The spring and summer months are always busy on a farm. First there are new lambs, new piglets, planting garden, and raising chicks. Then comes the harvest and butcher time.
This week, we harvested carrots and replanted the bed for fall. I also harvested my onions and laid them out in the sun for the required three days to cure. They are now hanging on the back porch in a mesh bag.
We take our pigs and the occasional lamb to our local butcher shop, which is family owned and operated. The owner now is of my generation and still does the same excellent job as his father and grandfather before him. But when it comes to the chickens, we butcher them ourselves.
I've been butchering chickens all of my life. I started helping when I was about six or seven because my small hands could reach inside and remove the guts easier than mom's. I didn't mind. Life and death on a farm is all part of the process, and I quickly learned which animals to name and have for pets, and which ones would become food.
Shortly after we came back to the farm I started raising chickens for food. Greg had never butchered chickens, but he has become quite adapt at it over the years. Daddy always used an ax to behead them, but Greg uses a pair of 'dehorners' left over from the days of raising cows. Its a bit like a guillotine and is quick and clean.
While Greg is doing the actual killing, I lay out my work area. Greg made me a lovely table for the back porch, and I place a cutting board covered by newspaper on it with my knives and a pan for the chicken parts.
Once the beheading is over, we dip the body in scalding water to make removal of the feathers easier. We use a turkey deep fryer to heat the water as opposed to the big cast iron kettle of my youth. A lot of people now use a chicken plucker, but I never have enough chickens to butcher to make the expense worth while for us. We just hang the wet bird up by its feet and strip the feather off into a wheel barrow below. Greg always take care of this and leaves the actual cutting up of the carcass to me.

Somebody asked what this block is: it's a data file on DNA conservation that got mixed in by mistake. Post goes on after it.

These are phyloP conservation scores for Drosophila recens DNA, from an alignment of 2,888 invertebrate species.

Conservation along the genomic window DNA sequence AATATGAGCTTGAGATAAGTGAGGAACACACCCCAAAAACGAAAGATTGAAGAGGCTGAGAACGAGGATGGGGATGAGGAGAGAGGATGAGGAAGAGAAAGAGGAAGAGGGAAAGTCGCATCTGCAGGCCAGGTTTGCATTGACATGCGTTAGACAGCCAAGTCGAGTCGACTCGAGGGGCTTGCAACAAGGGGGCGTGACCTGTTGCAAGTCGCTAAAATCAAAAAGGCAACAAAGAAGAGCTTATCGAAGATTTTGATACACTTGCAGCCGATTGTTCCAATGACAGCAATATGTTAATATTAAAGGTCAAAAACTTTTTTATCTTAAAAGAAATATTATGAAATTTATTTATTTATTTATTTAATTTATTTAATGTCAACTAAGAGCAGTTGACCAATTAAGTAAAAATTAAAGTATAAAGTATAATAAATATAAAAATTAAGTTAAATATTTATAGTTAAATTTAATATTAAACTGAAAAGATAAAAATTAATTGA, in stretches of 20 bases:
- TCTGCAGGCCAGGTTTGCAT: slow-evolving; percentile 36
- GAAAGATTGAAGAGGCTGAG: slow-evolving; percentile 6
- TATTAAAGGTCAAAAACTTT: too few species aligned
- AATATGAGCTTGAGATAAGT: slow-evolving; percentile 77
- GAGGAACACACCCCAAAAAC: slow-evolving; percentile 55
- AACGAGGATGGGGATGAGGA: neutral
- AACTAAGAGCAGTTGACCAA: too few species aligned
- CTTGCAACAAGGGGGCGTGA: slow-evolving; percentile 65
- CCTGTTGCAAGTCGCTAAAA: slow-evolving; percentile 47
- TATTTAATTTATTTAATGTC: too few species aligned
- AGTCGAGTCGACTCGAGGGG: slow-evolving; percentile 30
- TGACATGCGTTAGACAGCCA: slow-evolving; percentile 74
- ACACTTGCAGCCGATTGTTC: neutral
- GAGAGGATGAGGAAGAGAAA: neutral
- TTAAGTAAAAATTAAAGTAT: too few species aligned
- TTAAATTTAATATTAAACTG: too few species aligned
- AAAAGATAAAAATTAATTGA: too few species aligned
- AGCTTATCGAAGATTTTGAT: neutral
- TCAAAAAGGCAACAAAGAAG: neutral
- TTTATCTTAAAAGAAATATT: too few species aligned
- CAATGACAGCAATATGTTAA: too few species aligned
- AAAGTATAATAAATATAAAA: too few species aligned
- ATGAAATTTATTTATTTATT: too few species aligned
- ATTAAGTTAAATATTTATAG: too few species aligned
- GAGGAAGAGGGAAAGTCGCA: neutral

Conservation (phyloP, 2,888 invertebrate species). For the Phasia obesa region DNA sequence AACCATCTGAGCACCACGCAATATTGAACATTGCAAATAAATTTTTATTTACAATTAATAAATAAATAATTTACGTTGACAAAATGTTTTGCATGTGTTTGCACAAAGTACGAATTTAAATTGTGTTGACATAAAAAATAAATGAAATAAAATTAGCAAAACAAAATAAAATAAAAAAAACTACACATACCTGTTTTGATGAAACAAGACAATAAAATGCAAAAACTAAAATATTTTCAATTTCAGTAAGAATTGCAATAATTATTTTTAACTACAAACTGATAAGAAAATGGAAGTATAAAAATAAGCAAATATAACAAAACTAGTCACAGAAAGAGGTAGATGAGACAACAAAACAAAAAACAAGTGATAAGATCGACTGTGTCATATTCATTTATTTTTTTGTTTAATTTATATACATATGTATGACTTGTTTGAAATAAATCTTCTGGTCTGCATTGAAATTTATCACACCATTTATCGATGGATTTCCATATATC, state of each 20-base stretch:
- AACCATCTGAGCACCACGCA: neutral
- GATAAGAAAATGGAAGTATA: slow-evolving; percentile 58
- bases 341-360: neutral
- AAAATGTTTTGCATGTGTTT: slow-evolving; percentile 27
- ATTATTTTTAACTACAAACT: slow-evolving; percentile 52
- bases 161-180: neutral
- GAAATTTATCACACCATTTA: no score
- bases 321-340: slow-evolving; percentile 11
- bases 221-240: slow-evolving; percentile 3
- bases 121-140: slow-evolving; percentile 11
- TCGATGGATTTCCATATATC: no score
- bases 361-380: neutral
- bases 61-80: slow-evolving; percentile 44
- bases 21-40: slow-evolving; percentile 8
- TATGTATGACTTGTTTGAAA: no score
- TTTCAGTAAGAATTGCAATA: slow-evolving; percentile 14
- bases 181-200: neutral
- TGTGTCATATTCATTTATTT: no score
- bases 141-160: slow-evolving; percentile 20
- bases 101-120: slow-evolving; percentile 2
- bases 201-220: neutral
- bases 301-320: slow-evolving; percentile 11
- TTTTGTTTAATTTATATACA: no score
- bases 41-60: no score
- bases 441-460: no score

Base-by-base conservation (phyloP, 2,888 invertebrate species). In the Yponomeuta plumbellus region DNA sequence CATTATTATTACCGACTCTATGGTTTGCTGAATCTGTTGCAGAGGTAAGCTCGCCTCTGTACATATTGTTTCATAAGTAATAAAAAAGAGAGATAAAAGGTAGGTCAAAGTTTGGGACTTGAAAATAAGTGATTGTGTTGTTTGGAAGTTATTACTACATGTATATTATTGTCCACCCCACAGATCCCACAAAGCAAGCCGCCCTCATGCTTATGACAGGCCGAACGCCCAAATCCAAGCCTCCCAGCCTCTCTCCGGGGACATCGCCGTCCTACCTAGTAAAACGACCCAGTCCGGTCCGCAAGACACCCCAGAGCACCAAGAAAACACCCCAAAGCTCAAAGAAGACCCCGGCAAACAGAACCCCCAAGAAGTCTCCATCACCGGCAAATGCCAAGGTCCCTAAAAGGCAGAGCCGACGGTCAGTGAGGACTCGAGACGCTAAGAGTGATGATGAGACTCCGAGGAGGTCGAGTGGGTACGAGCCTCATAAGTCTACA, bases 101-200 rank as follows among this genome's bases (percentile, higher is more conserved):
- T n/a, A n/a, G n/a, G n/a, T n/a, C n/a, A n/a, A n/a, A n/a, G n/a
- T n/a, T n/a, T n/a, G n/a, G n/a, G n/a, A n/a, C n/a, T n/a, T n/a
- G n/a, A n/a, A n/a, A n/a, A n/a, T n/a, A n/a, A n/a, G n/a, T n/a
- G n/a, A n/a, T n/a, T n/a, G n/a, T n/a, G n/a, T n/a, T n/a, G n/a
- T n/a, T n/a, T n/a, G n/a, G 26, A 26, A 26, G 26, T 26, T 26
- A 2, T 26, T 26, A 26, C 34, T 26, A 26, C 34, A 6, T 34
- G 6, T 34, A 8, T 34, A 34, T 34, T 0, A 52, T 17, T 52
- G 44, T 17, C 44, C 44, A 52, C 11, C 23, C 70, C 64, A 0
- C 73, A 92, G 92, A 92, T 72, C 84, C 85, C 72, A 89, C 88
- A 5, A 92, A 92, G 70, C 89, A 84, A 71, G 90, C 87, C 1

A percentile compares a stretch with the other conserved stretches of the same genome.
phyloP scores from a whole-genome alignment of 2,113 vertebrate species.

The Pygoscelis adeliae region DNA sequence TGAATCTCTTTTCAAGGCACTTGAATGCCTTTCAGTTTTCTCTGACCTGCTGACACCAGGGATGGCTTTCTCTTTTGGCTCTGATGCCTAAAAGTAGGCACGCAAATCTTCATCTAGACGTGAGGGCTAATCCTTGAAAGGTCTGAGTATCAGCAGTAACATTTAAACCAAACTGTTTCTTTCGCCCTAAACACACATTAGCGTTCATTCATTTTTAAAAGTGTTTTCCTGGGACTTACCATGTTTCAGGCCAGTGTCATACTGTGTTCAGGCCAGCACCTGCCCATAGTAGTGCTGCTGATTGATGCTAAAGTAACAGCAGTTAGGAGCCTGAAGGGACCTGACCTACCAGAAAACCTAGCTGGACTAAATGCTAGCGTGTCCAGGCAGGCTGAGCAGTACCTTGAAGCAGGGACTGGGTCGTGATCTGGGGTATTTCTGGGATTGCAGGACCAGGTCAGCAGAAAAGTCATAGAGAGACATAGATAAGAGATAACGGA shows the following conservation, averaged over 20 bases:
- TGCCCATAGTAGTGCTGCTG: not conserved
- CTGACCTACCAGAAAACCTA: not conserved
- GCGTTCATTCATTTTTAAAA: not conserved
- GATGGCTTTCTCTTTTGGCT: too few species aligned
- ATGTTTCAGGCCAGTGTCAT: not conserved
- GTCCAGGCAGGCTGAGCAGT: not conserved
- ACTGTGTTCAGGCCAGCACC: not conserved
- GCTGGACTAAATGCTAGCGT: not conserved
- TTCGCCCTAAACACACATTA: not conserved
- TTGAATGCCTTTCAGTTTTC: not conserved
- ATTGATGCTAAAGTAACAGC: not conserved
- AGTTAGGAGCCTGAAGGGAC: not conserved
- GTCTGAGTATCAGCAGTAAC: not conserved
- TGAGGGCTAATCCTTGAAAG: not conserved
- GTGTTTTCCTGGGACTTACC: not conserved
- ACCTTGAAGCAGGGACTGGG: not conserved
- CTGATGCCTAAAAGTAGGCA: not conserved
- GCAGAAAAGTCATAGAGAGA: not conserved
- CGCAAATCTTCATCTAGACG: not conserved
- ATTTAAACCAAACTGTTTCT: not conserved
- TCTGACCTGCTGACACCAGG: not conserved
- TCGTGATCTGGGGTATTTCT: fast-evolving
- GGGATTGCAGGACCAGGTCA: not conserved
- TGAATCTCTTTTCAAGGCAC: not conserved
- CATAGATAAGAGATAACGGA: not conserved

Did you ever play the game 'Feely Meely' when you were a kid? Its a square box with holes in the side that you put your hand into and feel around inside trying to find and remove specific objects according to the card you've drawn. Gutting a chicken is a lot like this. You learn by feel the heart, liver, lungs, etc. These must be carefully removed in mass once the abdominal cavity has been opened.
If you intend to keep the liver for frying, you have to be very careful not to damage the gall. This is a long green organ attached to the liver and assists with its function. If damaged, it releases a bitter bile that will ruin the liver, or any chicken meat it contaminates. It takes lots of practice to learn how to cut around this to remove the liver. My son loves the gizzards, which must be partially cut open so that the lining filled with corn and gravel can be removed. The gizzard acts as a grist mill to grind the corn into something digestible for the chicken as it cannot chew its food.
Once the guts have been removed, you have to work on the upper end of the chicken before you can start to cut it up. A chicken has a craw which is a sack below the throat that is used for food storage. The grain here passes into the gizzard, then into the stomach for digestion. If the craw gets damaged, grain will spill into the body cavity and make cleaning the chicken every difficult.
Now, here's where the newspaper comes in. Mother taught me to work on a stack of unfolded newspapers so that once the messy part is over, you simply lift up the hollow carcass, roll the organs into a couple of newspaper sheets, and your area is once more clean. We keep an empty paper feed sack to toss these bundles in and once we are finished, Greg can easily burn everything, sack and all.
Once the cutting up is done, I move into the house to wrap the parts in butcher paper, put them into freezer bags, and we have fresh meat for future meals. Believe me, there is nothing so good as homegrown chicken without the GMO or chemicals. Butchering yourself is hard work, but well worth it in the long run.
Photos property of Leah McAllister.